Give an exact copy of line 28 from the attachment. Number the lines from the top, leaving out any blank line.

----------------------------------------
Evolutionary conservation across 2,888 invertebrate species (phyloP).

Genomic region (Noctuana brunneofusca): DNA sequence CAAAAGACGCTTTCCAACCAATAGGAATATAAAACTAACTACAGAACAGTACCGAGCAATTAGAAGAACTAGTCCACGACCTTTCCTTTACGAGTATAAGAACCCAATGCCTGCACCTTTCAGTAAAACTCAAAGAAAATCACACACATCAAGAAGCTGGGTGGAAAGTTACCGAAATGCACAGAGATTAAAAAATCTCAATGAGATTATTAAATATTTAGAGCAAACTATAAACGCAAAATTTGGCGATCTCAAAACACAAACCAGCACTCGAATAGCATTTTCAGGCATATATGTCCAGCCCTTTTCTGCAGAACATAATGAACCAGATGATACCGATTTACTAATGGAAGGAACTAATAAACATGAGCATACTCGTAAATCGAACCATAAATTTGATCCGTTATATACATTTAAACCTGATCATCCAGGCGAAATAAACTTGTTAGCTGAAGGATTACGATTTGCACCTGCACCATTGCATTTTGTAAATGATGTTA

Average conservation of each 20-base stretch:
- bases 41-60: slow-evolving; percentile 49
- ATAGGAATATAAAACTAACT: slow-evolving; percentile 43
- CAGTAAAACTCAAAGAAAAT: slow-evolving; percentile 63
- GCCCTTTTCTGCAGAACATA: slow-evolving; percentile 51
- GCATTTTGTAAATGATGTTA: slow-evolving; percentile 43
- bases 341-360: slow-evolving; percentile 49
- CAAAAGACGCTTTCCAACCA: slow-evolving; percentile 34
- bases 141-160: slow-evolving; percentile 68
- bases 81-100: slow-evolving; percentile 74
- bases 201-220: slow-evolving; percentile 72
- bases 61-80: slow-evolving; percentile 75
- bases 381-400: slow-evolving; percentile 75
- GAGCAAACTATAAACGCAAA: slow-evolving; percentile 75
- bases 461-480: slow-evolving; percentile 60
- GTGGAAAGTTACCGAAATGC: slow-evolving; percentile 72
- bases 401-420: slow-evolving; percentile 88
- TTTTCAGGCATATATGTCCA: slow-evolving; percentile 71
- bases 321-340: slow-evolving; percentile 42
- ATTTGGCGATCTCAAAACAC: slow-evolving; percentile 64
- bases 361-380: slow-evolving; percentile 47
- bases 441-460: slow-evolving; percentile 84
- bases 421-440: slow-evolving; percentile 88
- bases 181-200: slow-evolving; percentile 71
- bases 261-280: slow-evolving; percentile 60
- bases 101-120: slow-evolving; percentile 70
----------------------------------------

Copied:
- bases 101-120: slow-evolving; percentile 70